Researchers reported the first evidence that a new class of drugs known to dramatically lower cholesterol may also reduce risk of heart attacks, strokes and other serious consequences of cardiovascular disease.

The U. S. Food and Drug Administration has approved a new drug for treating high cholesterol levels. Evolocumab, called Repatha, is made by Amgen and is the second of a new class of lipid-lowering agents that are hitting the market. The other drug is alirocumab (Praluent) from Sanofi SA and Regeneron Pharmaceuticals Inc. The drugs represent the most important new class of cholesterol-lowering medications since the first statin was approved in 1987. They belong to a potent new class of injectable LDL-lowering drugs known as PCSK9 inhibitors.

Although statins will continue to be a mainstay for the management of high levels of bad (LDL) cholesterol and reducing risk of heart attack and stroke, there are two groups of patients who could strongly benefit from having an alternative to statins. One is the group that experiences severe side effects to statins, and as a result may stop taking them. The most common side effect is muscle pain and weakness, which is estimated to affect between 10% and 25% of users. In contrast, clinical trials of alirocumab and evolocumab did not find an increase in muscle pain among study participants taking these drugs for several months compared with those taking a placebo control.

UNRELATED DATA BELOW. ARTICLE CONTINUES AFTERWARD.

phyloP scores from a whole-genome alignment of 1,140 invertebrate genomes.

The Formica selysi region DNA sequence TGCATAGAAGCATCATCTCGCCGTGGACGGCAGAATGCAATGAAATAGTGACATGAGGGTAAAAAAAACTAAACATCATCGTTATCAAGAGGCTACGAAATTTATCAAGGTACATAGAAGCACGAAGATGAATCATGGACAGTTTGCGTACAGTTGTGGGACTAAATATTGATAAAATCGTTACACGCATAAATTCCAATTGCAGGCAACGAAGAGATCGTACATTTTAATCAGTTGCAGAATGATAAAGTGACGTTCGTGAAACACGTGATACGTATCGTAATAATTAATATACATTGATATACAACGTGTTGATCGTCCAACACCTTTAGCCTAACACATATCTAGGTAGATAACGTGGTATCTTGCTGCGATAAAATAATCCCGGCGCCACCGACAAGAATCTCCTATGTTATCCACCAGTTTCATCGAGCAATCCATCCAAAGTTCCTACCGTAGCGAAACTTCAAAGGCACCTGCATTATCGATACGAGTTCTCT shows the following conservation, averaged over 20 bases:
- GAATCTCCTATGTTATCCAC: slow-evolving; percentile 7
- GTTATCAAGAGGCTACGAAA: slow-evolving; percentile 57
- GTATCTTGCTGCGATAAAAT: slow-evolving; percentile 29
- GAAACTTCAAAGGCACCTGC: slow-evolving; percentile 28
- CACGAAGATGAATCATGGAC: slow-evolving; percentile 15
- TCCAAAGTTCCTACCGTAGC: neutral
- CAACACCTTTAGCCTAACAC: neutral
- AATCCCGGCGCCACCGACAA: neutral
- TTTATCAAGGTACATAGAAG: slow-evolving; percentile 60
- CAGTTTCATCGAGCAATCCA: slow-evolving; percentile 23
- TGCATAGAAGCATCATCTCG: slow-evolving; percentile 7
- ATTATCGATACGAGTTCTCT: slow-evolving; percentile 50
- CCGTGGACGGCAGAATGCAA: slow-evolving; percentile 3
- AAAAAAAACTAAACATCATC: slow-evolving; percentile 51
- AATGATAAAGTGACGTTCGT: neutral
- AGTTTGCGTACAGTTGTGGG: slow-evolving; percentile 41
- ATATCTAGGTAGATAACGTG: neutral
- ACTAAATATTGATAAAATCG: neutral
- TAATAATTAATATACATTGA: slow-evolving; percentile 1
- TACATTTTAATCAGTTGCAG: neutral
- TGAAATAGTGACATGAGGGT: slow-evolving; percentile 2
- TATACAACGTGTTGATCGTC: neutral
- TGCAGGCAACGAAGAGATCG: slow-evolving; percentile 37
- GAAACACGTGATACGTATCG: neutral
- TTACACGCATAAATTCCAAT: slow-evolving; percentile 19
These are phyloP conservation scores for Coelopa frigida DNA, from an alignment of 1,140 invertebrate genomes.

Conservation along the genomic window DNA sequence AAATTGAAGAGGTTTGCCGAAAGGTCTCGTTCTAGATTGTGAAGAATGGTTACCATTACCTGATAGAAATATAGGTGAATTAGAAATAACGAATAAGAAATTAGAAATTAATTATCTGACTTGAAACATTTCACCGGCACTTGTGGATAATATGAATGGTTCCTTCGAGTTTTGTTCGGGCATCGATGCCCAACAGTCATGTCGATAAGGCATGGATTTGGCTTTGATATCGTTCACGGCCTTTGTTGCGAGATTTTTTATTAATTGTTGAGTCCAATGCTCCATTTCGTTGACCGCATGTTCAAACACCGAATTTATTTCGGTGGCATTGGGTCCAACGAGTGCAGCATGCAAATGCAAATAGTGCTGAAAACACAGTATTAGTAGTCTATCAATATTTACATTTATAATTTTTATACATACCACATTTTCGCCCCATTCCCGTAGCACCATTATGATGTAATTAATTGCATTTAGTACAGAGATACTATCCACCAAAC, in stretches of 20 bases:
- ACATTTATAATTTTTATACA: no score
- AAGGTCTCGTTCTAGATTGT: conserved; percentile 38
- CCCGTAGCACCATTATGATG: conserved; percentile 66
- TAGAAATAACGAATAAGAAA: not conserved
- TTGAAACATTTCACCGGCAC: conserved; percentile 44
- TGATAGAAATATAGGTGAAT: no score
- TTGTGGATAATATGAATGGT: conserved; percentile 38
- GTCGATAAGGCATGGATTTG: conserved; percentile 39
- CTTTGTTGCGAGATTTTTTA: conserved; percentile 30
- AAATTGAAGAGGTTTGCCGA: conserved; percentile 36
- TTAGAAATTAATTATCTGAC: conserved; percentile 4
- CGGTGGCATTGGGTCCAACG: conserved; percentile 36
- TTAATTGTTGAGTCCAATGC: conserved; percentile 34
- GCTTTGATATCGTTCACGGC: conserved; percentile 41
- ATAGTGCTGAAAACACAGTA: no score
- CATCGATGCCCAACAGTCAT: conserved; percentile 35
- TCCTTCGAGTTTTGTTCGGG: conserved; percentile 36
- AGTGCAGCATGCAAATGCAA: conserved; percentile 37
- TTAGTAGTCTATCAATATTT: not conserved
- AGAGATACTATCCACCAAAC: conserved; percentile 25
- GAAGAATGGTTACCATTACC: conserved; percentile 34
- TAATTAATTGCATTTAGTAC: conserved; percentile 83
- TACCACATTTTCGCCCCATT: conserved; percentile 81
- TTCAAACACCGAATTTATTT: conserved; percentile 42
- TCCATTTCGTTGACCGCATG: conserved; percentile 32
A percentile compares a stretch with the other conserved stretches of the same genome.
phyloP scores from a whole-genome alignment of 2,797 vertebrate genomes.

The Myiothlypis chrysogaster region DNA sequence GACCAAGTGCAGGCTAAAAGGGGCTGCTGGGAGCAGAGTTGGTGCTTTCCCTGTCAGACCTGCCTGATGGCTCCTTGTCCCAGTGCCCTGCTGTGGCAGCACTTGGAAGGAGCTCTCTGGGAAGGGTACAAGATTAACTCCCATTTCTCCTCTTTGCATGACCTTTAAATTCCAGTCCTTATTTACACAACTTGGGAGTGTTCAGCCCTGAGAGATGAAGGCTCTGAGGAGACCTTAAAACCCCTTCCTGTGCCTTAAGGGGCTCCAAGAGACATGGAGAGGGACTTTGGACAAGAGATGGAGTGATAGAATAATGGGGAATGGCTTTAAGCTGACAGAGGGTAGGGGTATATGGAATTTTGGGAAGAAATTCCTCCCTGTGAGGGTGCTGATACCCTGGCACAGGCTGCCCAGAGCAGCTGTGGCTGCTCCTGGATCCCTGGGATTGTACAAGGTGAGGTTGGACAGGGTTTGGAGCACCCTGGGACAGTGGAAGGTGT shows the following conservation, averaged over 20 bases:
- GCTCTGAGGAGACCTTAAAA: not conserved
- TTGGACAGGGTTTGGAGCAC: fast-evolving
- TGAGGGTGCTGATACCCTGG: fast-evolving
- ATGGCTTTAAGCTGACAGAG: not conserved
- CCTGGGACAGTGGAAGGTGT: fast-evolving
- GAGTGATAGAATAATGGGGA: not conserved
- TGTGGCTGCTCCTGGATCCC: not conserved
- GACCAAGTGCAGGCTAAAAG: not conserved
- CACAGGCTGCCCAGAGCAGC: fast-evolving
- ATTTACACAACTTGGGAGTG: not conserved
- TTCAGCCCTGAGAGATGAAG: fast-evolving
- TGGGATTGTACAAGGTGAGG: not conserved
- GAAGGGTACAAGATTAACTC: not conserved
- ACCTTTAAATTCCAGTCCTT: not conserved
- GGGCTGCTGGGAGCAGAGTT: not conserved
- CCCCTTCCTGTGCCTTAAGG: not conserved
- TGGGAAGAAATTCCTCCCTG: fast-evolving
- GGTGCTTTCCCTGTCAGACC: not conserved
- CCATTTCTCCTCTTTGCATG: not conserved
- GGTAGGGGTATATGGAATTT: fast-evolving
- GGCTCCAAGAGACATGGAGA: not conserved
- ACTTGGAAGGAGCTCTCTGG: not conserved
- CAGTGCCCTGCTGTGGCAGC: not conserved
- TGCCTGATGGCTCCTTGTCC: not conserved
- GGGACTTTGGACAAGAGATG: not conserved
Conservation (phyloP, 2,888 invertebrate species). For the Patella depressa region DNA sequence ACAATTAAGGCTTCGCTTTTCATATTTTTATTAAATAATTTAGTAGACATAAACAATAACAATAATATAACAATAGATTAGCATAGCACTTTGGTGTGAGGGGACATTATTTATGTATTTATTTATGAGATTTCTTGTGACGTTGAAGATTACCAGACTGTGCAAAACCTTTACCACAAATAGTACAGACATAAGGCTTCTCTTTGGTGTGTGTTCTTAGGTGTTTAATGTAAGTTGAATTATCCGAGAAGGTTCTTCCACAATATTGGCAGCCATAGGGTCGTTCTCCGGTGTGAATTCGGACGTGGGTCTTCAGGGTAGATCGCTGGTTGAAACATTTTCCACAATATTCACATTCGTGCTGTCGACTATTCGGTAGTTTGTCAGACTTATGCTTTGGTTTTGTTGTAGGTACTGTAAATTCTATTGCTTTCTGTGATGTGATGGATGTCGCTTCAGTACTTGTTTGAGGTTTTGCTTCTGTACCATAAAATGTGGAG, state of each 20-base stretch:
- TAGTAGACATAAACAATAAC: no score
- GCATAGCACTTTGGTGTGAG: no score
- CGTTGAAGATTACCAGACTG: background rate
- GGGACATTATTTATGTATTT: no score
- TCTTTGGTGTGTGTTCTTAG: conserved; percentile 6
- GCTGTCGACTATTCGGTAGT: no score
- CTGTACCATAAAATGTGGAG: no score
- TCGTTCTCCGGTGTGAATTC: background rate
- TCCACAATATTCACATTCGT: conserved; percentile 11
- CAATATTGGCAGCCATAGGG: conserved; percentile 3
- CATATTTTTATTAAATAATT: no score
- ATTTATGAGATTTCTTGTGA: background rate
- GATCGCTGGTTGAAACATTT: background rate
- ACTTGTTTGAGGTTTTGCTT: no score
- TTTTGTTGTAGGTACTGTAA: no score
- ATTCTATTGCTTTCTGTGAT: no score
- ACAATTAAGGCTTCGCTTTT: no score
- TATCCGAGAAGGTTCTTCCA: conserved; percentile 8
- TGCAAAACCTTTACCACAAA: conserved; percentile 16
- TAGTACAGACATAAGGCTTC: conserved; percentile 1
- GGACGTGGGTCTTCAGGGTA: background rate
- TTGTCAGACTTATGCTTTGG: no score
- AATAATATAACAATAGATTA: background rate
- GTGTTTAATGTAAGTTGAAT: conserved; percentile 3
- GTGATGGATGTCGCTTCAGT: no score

The other group is people whose levels of LDL cholesterol still hover above the desirable range even after taking statins. Although a small subset of this group — about 1 in 500 of all people with high cholesterol — have a genetic predisposition (familial hypercholesterolemia) that could affect their response to statins, it is not clear why others do not get sufficient cholesterol-lowering benefit.

In a study of nearly 4,500 patients, including those who did not tolerate or respond to statins, 90% of patients who took evolocumab along with standard therapy had LDL levels in the optimal range after three months, compared with 26% in the group that took the standard therapy alone (which depending on the care center could include medications and exercise and diet regimens).

In this study, the rates of heart attacks, strokes and other cardiovascular disease were also lower (1%) in the evolocumab group compared with the standard therapy (2.2%). So far, clinical studies of alirocumab suggest it is similar in effectiveness to evolocumab.

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